There’s one nuance that I’d like to emphasize here — according to EU regulations, anonymization is the process of creating anonymous information, which is “information that does not relate to an identified or identifiable natural person” or “to personal data rendered anonymous in such a manner that the data subject is not or no longer identifiable”. While we’re considering unauthenticated users as being anonymous, it is worth noting that ensuring 100% anonymity is very hard to achieve.

Unauthenticated/Anonymous Authenticated
cookie_id user_id
session_id first and last name
device home address
country email address
city telephone number
passport number
driver’s license number
social security number
photo of a face
credit card number
account username
fingerprints

An important design decision needs to be made at this stage: should you build your recommender system for authenticated or for unauthenticated users? If you go for authenticated users, you have more metadata at your disposal and, in theory, your recommendation system could be more accurate, but the downside is that the volume of users that will see recommendations will be very, very small.

On the other hand, building a recommendation system with anonymous user metadata only translates into a much wider audience for your recommendations even if the accuracy might not be that high.

This is the kind of compromise that needs to be made in the early stages of implementing a recommendation model. Granted, at the later stages, a hybrid approach might be taken into consideration if the return on investment makes it worthwhile.

 

Exporting unauthenticated users from Google Analytics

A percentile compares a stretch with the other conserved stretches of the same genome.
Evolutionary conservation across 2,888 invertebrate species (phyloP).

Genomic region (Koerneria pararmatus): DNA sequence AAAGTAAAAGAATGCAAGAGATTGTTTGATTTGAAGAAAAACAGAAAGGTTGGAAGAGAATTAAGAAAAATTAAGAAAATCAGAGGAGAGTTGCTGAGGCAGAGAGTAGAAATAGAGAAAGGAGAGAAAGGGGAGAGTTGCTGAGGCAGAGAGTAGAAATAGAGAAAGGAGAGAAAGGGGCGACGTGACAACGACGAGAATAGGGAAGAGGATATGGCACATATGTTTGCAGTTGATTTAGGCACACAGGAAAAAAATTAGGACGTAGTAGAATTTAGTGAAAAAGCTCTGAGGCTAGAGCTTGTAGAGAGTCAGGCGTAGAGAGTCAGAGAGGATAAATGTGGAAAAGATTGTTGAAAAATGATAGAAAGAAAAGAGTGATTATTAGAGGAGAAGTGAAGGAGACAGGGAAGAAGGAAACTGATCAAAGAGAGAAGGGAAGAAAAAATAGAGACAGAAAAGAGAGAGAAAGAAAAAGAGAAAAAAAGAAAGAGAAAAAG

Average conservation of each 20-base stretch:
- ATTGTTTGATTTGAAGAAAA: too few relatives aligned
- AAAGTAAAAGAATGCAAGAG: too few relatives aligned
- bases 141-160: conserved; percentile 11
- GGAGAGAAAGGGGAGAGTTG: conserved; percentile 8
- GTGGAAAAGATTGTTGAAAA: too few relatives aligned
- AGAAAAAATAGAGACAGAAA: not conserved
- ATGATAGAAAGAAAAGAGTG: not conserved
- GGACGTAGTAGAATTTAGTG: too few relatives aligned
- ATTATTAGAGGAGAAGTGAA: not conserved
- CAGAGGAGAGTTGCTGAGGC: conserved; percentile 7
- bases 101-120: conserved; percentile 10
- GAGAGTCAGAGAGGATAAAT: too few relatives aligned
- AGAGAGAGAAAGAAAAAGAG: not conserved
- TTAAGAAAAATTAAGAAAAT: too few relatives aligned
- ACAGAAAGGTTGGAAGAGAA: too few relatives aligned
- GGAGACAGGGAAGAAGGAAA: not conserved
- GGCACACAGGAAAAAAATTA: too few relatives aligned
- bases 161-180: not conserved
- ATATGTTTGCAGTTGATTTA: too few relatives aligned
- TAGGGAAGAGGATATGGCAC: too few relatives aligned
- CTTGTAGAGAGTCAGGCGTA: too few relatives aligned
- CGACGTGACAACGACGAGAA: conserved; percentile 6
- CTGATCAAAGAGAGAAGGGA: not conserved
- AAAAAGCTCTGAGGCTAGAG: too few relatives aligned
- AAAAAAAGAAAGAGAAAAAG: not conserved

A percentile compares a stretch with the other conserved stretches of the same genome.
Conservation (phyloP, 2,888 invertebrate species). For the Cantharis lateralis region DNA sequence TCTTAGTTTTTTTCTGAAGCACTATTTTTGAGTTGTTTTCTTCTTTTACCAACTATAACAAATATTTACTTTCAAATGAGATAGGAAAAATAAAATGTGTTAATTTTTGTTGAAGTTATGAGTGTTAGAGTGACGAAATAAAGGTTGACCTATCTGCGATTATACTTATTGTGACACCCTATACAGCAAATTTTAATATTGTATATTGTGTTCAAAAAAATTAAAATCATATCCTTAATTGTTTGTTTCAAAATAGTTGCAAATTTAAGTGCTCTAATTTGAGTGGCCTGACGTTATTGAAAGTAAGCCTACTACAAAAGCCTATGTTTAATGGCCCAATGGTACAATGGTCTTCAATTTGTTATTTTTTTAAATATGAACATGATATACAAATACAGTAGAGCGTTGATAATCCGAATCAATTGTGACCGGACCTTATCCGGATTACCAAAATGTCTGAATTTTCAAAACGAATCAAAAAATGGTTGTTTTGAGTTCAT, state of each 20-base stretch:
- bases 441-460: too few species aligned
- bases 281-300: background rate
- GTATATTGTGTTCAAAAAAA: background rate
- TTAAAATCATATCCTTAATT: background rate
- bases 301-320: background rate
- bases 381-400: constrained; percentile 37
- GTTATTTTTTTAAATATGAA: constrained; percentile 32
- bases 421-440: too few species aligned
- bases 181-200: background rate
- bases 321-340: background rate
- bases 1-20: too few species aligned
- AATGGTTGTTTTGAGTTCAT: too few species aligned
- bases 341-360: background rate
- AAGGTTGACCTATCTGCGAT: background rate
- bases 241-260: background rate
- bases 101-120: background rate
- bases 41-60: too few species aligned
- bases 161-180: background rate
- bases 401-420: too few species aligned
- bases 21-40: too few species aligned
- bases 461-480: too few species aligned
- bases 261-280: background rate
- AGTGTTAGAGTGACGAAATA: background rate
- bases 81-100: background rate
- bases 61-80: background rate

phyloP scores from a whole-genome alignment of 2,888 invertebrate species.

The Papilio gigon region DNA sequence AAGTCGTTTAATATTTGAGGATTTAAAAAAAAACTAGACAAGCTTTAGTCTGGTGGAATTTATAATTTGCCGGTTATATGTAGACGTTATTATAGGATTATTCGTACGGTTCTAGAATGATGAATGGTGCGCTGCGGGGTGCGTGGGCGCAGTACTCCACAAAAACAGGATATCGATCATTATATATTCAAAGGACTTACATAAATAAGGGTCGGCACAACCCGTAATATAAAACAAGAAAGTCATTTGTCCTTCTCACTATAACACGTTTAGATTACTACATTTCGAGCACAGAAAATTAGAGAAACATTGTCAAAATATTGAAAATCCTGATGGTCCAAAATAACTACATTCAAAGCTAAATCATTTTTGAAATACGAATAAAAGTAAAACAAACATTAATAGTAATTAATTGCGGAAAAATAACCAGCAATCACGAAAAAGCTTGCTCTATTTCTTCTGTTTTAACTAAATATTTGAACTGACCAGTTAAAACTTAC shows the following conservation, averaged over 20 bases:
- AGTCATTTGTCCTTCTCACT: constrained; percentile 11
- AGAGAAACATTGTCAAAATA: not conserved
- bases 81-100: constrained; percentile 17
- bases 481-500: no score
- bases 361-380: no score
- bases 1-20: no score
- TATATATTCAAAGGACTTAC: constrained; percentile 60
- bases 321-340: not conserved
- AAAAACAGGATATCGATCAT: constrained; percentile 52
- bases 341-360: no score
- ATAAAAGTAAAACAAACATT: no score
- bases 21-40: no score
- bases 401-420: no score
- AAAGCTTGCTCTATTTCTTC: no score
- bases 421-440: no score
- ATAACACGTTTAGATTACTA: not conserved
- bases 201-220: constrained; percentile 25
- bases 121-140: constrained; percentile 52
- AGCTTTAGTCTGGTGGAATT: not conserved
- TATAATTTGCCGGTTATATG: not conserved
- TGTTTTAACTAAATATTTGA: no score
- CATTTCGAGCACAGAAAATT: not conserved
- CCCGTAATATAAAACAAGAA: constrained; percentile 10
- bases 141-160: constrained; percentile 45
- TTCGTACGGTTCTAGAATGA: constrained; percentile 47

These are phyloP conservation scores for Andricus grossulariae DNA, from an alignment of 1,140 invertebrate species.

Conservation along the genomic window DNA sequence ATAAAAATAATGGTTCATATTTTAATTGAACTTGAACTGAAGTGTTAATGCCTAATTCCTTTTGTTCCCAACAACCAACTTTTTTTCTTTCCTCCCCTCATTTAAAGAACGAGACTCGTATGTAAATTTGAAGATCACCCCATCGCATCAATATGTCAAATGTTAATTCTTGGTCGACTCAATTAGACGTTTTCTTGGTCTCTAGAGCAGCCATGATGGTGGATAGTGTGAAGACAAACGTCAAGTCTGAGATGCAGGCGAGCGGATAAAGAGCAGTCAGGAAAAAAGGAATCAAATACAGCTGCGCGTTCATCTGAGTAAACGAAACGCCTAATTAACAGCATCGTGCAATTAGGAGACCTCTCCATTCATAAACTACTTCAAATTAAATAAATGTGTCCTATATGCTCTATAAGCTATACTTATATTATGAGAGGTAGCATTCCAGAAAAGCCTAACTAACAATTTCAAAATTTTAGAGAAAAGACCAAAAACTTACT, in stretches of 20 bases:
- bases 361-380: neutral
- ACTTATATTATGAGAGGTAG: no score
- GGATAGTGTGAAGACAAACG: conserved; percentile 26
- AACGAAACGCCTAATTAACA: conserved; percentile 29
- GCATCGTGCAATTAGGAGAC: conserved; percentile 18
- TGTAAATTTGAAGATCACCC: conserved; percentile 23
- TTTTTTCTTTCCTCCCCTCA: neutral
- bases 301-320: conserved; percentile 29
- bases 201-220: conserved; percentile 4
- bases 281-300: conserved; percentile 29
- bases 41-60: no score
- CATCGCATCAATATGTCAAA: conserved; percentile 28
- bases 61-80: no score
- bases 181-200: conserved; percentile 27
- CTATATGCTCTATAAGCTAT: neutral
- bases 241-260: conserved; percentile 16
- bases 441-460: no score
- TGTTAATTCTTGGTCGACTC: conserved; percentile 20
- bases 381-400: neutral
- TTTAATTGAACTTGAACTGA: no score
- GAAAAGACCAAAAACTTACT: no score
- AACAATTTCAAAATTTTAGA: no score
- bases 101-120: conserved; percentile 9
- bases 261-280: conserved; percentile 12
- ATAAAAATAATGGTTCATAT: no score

The User Explorer report lets you isolate and examine individuals rather than aggregate user behavior. Individual user behavior is associated with either Client ID (authenticated) or User ID (anonymous).

For each client or user ID, you see the following data:

User Data 

(visible when clicking on Client Id on the above screen image)

Interactions Data
  • Device Category 
  • Device Platform 
  • Acquisition Date 
  • Channel 
  • Source/Medium 
  • Campaign
  • Date Last Seen (when the user last initiated a session)
  • Sessions 
  • Avg. Session Duration 
  • Bounce Rate 
  • Revenue 
  • Transactions 
  • Goal Conversion Rate

Additionally, when you segment the User Explorer report based on any combination of demographic, technology, and behavioral information, you have a list of all IDs associated with that segment that you can export. Please note that Google Analytics 4 (GA4) released in 2019 introduces some important nuances – the User Explorer is one of the techniques available in the Analysis section. 

However, the export functionality in the dashboard is limited to only a few columns/dimensions that you can get, which doesn’t make it really useful for our Users Dataset.